The Tories have just hit a new high in the polls: 49 per cent, handing them a 22-point lead over Labour. This margin is virtually uncharted territory for the Conservatives, with ICM pointing out that the party’s current lead has only been bettered once in the last 34 years of polling – back in May 1983.
As ever, it’s less good news for Labour: the party sits on 27 per cent, according to ICM – a number which precisely matches the share of the national vote they picked up in last week’s local elections.
If – and it’s a big if – this means the pollsters have pinpointed Labour’s share of the vote at 27 per cent, the outcome would be disastrous for the party come June 8th. Replicated nationally, the Tories would win a thumping majority of 172. Labour would lose dozens of seats, with key marginals in places like Coventry, Birmingham, Stoke and Newport turning blue. The Parliamentary careers of high-profile Labour MPs like Clive Lewis and Wes Streeting would come to an abrupt halt.
For such Labour candidates, it seems best to avoid dwelling too much on these miserable poll numbers. But there are a number of reasons why today’s ICM numbers look to be particularly dire.
Firstly, this poll shows the extent of the task Labour looks to be facing in trying to cling on to its marginal constituencies. In areas where Labour has a thin cushion of less than 15 per cent of the vote, the Tories are leading by 48 per cent to 38 per cent, according to ICM. It’s no surprise then that Theresa May is making a habit of popping up in marginal Labour seats.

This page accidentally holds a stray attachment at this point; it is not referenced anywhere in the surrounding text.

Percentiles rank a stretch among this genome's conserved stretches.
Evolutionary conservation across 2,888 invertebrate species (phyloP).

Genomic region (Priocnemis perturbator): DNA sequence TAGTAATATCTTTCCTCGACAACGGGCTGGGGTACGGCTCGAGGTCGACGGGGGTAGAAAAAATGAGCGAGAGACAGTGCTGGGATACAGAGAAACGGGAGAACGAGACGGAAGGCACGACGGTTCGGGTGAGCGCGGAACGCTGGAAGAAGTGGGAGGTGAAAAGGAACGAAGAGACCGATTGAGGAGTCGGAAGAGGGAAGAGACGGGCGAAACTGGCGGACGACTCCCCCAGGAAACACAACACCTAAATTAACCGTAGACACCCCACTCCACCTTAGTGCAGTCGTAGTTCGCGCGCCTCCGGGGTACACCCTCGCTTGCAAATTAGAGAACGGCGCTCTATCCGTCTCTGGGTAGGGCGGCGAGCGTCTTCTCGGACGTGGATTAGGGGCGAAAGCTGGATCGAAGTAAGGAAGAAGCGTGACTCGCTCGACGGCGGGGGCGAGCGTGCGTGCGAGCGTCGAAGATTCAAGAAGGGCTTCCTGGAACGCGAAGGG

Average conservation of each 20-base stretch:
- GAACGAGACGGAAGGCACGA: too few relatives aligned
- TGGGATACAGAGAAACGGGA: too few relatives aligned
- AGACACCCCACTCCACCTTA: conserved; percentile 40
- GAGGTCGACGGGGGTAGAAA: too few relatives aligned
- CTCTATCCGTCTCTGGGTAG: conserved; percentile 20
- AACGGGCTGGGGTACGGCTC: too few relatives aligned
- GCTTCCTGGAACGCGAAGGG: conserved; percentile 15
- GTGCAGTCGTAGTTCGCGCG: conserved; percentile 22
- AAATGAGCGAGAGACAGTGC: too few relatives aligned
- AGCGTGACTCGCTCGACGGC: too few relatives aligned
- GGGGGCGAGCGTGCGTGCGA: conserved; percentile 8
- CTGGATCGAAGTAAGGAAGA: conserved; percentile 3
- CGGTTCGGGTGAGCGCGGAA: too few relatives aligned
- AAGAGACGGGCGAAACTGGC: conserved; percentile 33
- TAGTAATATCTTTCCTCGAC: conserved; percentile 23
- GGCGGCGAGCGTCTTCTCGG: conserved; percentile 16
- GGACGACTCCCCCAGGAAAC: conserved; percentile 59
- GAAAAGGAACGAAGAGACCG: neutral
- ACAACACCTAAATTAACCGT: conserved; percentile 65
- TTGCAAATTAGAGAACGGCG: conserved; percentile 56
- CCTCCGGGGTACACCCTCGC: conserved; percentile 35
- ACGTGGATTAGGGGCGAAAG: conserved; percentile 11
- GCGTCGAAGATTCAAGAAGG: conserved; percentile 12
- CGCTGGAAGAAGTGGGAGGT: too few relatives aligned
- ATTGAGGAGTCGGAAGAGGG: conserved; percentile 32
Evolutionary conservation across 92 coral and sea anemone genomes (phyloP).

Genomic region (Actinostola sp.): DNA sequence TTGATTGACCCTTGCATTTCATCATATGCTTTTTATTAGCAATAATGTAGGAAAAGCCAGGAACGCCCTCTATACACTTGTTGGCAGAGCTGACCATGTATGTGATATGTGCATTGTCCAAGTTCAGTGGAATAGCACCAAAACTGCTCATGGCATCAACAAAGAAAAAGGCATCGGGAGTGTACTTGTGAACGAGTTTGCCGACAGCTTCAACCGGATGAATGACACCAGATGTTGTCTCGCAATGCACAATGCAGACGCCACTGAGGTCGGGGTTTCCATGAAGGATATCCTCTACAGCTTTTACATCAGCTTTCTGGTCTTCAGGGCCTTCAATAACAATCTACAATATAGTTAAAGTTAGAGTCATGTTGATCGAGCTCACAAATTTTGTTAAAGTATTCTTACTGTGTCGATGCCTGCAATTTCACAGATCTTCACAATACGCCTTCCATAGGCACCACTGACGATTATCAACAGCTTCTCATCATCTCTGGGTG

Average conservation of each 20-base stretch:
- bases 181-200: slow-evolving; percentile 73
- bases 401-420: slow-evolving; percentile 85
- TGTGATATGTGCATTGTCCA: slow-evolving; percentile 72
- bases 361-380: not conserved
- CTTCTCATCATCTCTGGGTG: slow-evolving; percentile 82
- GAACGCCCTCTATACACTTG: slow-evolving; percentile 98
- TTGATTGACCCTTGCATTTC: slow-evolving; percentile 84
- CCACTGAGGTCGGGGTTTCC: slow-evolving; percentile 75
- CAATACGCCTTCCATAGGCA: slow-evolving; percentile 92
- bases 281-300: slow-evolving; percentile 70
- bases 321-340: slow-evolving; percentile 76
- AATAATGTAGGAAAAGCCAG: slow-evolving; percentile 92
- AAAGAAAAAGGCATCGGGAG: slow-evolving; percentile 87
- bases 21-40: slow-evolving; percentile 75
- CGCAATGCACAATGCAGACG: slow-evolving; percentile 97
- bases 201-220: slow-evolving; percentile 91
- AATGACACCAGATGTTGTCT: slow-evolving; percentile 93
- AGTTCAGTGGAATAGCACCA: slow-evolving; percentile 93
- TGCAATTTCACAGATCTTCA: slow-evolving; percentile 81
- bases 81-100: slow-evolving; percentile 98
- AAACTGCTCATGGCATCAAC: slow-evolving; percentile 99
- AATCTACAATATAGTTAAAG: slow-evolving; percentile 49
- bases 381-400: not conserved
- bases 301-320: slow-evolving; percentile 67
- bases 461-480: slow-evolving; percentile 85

Corbyn has been attempting a similar strategy. As these poll numbers were published this afternoon, he was speaking in Leamington Spa in the West Midlands. The Tory MP there, Chris White, took the seat from Labour in 2010 and at the last election had a cushion of 13 per cent. In normal times, this would be the type of area Labour would be aiming to snatch back. Their chances of doing so look very unlikely if these ICM numbers are anything to go on: the poll reveals that in Tory-held marginal seats, 55 per cent of voters plan to back the Tories; only 23 per cent said they would vote for Labour.
Secondly, the breakdown of the ICM numbers also reveals that across almost every age range (barring 18-to-24 year olds) voters are favouring the Tories. For elderly folk, this is particularly true: of those aged 65 plus, between 55 and 66 per cent plan to vote for the Tories; as few as six per cent say they want Jeremy Corbyn in Number 10. Of course, it’s not unusual that elderly voters are leaning towards the Tories. But the margin by which this poll suggests they are is still surprising and does not bode well for Labour.
Despite their big lead in the polls, the Tories are still trying hard to hide their smiles and talk up the prospect of a ‘coalition of chaos’. Theresa May has been much derided for talking constantly about ‘strong’ and ‘stable’ leadership, but the PM has been speaking nearly as much about a cross-party movement that would disrupt the Conservatives’ chances. It’s safe to say that if this ICM poll is anything to go on, she need not worry: even if the Lib Dems, Greens and Ukip added their vote share to Labour’s, they would still fall four per cent short of the total Tory tally.